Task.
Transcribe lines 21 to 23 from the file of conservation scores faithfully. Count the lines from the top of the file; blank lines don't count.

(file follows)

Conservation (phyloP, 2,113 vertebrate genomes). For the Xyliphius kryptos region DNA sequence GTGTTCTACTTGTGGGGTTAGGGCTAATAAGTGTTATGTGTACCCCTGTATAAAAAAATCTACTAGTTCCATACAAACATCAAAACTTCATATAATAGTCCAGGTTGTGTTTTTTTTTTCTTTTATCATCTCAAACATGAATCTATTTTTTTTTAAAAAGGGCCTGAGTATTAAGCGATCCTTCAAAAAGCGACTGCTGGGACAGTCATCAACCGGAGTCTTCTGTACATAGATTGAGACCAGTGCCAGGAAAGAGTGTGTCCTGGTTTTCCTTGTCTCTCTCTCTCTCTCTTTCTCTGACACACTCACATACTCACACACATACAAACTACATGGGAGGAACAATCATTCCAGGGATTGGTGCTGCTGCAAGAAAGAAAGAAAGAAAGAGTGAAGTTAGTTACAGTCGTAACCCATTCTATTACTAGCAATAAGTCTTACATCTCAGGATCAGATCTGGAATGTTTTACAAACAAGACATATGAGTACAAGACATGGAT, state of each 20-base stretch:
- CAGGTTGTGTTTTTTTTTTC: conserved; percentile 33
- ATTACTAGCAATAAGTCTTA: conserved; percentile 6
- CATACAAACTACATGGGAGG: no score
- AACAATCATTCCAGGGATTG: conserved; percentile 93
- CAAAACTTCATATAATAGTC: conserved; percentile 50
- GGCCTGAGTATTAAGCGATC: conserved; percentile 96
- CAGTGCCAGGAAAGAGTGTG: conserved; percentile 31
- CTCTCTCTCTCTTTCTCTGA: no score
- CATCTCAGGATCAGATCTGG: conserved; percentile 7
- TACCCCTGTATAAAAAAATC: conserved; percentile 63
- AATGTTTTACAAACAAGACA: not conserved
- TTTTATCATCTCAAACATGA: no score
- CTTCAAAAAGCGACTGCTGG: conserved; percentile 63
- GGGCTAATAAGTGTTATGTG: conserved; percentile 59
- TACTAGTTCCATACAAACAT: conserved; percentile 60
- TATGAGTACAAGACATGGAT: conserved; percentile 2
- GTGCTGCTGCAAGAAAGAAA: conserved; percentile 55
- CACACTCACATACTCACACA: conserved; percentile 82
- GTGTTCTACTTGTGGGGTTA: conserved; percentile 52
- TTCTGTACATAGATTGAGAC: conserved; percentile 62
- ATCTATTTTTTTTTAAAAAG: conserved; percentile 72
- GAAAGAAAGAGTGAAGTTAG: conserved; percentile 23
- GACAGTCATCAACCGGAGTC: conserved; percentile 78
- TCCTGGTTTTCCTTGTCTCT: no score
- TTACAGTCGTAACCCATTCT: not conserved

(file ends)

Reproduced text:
- TTCTGTACATAGATTGAGAC: conserved; percentile 62
- ATCTATTTTTTTTTAAAAAG: conserved; percentile 72
- GAAAGAAAGAGTGAAGTTAG: conserved; percentile 23